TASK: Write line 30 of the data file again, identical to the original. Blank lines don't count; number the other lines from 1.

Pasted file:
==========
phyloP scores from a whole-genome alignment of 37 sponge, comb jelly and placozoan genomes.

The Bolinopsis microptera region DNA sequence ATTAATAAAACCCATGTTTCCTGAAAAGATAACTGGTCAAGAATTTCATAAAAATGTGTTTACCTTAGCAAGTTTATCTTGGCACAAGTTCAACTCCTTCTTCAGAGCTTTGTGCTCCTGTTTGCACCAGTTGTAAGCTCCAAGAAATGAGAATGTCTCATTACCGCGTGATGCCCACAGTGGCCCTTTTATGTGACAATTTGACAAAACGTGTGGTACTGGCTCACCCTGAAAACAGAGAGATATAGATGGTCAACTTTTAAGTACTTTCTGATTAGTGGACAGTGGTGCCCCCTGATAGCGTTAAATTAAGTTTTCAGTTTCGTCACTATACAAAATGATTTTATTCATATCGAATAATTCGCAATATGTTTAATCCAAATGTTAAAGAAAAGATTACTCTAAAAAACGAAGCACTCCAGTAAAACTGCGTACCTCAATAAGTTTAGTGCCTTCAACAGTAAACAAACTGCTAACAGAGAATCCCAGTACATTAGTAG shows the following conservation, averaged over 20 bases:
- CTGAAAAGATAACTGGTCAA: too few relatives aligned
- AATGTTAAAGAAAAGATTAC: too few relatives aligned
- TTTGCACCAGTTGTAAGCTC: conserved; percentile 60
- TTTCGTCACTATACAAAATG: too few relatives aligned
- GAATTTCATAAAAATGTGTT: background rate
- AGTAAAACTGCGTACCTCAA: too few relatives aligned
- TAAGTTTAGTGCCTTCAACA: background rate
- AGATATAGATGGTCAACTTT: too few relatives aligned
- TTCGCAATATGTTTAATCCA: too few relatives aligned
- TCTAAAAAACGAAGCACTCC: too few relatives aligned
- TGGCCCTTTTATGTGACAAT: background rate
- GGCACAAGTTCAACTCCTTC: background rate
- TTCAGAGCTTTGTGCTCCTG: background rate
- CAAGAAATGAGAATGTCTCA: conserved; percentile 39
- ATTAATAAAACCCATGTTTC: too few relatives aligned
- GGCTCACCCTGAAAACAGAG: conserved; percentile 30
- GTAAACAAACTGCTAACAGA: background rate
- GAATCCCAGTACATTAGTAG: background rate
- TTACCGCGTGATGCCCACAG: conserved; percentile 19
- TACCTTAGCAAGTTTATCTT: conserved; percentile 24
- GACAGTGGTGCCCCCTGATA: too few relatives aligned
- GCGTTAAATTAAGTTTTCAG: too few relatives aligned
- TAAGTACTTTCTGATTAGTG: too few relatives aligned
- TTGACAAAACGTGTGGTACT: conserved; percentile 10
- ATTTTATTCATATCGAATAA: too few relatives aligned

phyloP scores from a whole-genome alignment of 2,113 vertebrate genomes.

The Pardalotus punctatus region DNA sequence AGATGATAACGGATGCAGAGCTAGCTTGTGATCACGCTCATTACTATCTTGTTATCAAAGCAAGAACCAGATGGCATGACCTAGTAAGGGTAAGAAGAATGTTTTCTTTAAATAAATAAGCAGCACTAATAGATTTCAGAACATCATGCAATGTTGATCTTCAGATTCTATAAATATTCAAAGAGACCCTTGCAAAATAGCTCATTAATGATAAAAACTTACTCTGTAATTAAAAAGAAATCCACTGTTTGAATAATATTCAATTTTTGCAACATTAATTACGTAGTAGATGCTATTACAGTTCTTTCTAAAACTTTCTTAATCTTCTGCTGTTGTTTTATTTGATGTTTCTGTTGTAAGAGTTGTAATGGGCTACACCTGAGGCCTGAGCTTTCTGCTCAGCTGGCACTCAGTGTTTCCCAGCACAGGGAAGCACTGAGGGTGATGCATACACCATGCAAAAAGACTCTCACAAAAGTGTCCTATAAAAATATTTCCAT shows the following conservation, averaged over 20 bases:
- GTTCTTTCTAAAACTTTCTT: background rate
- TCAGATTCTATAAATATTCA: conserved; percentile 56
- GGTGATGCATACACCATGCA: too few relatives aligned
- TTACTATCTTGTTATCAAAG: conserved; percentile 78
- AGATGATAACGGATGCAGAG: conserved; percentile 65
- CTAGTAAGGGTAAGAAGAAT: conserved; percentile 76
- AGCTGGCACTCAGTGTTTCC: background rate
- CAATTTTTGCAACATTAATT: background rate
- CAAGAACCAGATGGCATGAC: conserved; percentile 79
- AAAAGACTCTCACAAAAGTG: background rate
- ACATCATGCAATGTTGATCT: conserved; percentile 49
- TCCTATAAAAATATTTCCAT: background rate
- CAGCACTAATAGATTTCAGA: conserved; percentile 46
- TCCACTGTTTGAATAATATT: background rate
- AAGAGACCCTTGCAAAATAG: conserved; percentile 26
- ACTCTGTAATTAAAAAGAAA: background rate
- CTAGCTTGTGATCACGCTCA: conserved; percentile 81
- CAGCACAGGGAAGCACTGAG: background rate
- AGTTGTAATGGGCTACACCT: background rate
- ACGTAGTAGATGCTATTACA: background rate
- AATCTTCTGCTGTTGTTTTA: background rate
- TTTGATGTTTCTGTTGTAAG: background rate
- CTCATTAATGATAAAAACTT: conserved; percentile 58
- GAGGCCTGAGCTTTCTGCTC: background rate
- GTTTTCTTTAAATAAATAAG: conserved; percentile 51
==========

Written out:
- GTTCTTTCTAAAACTTTCTT: background rate